... Creativity is one of those buzzwords. I'm a little hesitant to talk about creativity. There are things they do that feel somewhat creative, but what they mostly do is they think very carefully and they think carefully about how they think. They're sensitive to blind spots, and they kick themselves pretty hard when they slip into what they knew was a trap. They slip into it anyway because some of these traps are sneaky and they're hard to avoid.

  • Edge Short Course in Superforecasting, Class V

    Condensing it All Into Four Big Problems and a Killer App Solution

    The first big problem I see is that in virtually all high stakes policy debates we observe now, the participants are motivated less by pure accuracy goals than they are by an assortment of other goals. They're motivated by ego defense, defending their past positions, they're motivated by self-promotion, claiming credit for things (correctly or incorrectly), they're motivated to affirm their loyalty to a community of co-believers because the status of pundits hinges critically on where they stand in their social networks. If you're a liberal or a conservative high profile pundit, you know that if you take one for the home team, they're going to pick you up and keep you moving along.

    ... The second big point--we've already talked about attribute substitution. High stakes partisans want to simplify an otherwise intolerably complicated world. They use attribute substitution a lot. They take hard questions and replace them with easy ones and they act as if the answers to the easy ones are answers to the hard ones.

    ... The third thing we talked a bit about yesterday is rhetorical obfuscation as an essential survival strategy if you're a political pundit. To preserve their self and public images in an environment that throws up a lot of surprises, which, of course, the political world does, high stakes partisans have to learn to master an arcane art: the art of appearing to go out on a predictive limb without actually doing it, of appearing to be making a forecast without making a forecast.
          They say decisive-sounding things about Eurozone collapse or this or that, but there are so many "may's" and "possibly's" and "could's" and so forth that turning it into a probability estimate that can be scored for accuracy is virtually impossible. A, they can't keep score of themselves. B, there is no way to tell ex post which side gets closer to the truth because each side has rhetorically positioned itself in a way that allows it to explain what happened ex post.

    ... Attribute substitution, point four, is not just going on among the debaters, it's going on in the audience as well. Audiences are remarkably forgiving of all these epistemological sins that debaters are committing. There is a tendency to take partisan claims more or less at face value as long as the partisans belong to their community of co-believers.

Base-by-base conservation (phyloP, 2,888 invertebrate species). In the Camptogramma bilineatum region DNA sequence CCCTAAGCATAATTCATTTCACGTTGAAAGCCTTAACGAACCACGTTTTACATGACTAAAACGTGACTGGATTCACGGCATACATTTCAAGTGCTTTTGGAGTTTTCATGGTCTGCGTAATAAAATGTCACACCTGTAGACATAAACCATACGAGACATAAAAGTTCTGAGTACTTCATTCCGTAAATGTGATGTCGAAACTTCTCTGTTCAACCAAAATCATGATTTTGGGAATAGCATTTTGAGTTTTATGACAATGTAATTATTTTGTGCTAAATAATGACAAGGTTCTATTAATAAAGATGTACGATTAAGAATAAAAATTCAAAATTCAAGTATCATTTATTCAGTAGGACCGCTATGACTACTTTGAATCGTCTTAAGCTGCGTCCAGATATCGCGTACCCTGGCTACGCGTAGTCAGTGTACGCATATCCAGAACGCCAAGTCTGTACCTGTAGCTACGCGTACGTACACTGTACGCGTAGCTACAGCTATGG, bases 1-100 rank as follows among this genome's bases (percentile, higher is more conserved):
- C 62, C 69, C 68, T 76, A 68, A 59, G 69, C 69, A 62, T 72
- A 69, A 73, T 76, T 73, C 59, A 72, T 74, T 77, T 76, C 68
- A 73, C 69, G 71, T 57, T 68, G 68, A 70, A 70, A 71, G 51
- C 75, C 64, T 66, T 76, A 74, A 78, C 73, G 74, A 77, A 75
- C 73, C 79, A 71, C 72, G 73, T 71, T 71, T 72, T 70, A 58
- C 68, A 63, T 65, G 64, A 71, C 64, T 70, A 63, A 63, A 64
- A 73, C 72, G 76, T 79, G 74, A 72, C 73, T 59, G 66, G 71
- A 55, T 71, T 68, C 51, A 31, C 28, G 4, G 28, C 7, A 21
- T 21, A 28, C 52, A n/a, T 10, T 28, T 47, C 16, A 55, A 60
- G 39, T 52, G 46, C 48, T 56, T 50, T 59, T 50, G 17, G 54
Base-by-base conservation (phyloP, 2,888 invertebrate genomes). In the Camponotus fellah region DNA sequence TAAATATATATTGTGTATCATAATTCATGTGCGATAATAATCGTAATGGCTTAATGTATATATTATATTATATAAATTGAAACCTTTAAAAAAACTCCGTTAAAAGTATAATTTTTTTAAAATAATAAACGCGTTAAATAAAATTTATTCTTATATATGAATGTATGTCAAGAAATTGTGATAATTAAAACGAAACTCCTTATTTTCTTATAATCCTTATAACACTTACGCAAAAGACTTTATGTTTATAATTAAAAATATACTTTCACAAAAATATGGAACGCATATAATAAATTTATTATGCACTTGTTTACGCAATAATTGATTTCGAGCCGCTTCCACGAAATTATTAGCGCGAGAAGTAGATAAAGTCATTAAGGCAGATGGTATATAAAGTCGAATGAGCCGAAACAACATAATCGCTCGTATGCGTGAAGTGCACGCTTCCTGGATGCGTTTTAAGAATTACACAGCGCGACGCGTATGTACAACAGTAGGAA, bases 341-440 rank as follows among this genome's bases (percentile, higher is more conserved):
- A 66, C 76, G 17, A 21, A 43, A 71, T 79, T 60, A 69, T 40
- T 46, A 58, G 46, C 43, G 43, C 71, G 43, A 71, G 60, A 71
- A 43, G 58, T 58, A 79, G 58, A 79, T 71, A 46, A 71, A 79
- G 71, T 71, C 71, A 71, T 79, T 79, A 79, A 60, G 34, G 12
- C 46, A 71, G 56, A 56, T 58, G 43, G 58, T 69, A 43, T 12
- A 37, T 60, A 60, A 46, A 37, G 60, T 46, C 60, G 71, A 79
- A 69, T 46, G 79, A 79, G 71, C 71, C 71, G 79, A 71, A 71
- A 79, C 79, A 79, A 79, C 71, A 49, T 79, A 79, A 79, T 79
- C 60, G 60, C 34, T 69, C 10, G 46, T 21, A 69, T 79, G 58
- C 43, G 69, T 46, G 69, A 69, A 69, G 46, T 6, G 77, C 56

Addendum: Interview with Phil Tetlock on the Rationally Speaking podcast.

Posted by mjm | Permanent link | Comments

Wed Sep 30 11:50:41 EDT 2015

Items of Interest

Various web links I found to be of interest recently:

  • America's Real Criminal Element: Lead

    New research finds Pb is the hidden villain behind violent crime, lower IQs, and even the ADHD epidemic. And fixing the problem is a lot cheaper than doing nothing.

    Gasoline lead may explain as much as 90 percent of the rise and fall of violent crime over the past half century.
    In states where consumption of leaded gasoline declined slowly, crime declined slowly. Where it declined quickly, crime declined quickly.
    When differences of atmospheric lead density between big and small cities largely went away, so did the difference in murder rates.

  • The Correlation Between Arts and Crafts and a Nobel Prize

    The average scientist is not statistically more likely than a member of the general public to have an artistic or crafty hobby. But members of the National Academy of Sciences and the Royal Society -- elite societies of scientists, membership in which is based on professional accomplishments and discoveries -- are 1.7 and 1.9 times more likely to have an artistic or crafty hobby than the average scientist is. And Nobel prize winning scientists are 2.85 times more likely than the average scientist to have an artistic or crafty hobby.

  • Getting it Wrong: 'Everyone' Suffers An Incorrect or Late Diagnosis
    According to the report:

    1. At least 5 percent of U.S. adults who seek outpatient care each year experience a diagnostic error.
    2. Postmortem exams suggest diagnostic errors contribute to 10 percent of patient deaths.
    3. Medical records suggest diagnostic errors account for 6 to 17 percent of adverse events in hospitals.

  • Neural network chess computer abandons brute force for selective, 'human' approach

    A chess computer has taught itself the game and advanced to 'international master'-level in only three days by adopting a more 'human' approach. Mathew Lai, an MsC student at Imperial College London, devised a neural-network-based chess computer dubbed Giraffe -- the first of its kind to abandon the 'brute force' approach to competing with human opponents in favour of a branch-based approach whereby the AI stops to evaluate which of the calculated move branches that it has already made are most likely to lead to victory.